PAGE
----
Ask your potential vendor about its familiarity with video hosting and offsite recording systems. It’s possible everyone will be saving surveillance footage this way in the future. Some vendors might suggest you have local and online video-recording capability. If it’s in your budget, this is a good idea, as it adds redundancy and guarantees you’ll have video to present in court when needed.
Installing a video-surveillance system can help you mitigate losses due to theft or other crime. It might even reduce your insurance rates. If you use video in your security plan, however, it makes sense to have it watched or monitored.
So how do you manage the video? Your security vendor might suggest onsite guards watch the video feeds at all times. Or it might suggest employing a company of intervention specialists to observe from an offsite location. It might even recommend a combination of both. Outsourcing the monitoring function can actually save money because it allows you to reduce onsite staff.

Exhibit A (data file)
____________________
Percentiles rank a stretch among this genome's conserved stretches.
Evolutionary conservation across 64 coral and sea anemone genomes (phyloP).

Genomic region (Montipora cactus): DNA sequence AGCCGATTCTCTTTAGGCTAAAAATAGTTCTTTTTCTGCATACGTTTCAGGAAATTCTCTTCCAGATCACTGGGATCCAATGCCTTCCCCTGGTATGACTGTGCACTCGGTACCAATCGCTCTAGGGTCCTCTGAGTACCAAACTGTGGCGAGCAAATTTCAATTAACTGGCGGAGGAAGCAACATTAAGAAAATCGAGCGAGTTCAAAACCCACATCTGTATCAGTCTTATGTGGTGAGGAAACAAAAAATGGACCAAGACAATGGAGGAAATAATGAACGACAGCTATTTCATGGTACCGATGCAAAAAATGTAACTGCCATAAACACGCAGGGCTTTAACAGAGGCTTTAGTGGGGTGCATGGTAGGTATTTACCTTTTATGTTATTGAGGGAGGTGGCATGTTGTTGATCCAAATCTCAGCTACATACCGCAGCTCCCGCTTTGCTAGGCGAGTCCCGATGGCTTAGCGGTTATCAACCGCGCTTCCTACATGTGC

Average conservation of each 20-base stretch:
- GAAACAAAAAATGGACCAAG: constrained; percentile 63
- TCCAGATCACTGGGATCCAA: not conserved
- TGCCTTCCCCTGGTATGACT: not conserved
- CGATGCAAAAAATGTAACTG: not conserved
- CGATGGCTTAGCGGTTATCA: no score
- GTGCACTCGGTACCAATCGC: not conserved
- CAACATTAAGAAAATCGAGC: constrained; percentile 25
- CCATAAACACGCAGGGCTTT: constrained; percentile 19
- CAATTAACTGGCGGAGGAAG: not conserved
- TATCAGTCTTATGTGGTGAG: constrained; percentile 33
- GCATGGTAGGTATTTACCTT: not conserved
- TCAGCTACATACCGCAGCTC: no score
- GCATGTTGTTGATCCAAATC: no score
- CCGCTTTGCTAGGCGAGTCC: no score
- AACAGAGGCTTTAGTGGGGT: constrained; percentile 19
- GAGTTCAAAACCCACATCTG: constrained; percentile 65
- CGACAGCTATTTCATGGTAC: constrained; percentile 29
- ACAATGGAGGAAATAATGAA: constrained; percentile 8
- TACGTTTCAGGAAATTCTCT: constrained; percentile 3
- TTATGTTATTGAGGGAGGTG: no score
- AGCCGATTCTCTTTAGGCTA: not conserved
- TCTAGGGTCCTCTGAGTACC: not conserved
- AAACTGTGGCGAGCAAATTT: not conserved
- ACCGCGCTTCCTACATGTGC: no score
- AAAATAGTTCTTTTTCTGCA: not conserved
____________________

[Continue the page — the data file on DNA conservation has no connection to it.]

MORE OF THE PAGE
Real-time remote surveillance, or remote monitoring, allows trained personnel with the appropriate equipment to view your surveillance system from off site. This is a security option used by a growing number of businesses. If you have real-time surveillance services as part of your security program, you have someone who can intervene while incidents are taking place.
Buying the Best
Once you’ve narrowed down your list of potential security vendors, determine which companies can offer you ongoing services. Using an IP infrastructure and offsite surveillance personnel allows you to get more out of your investment. But that means your vendor or one of its service providers has to offer monitoring. Does it monitor 24/7? Does the video go to a secure data center? Will it send you daily monitoring reports? Does it have a good relationship with local law enforcement?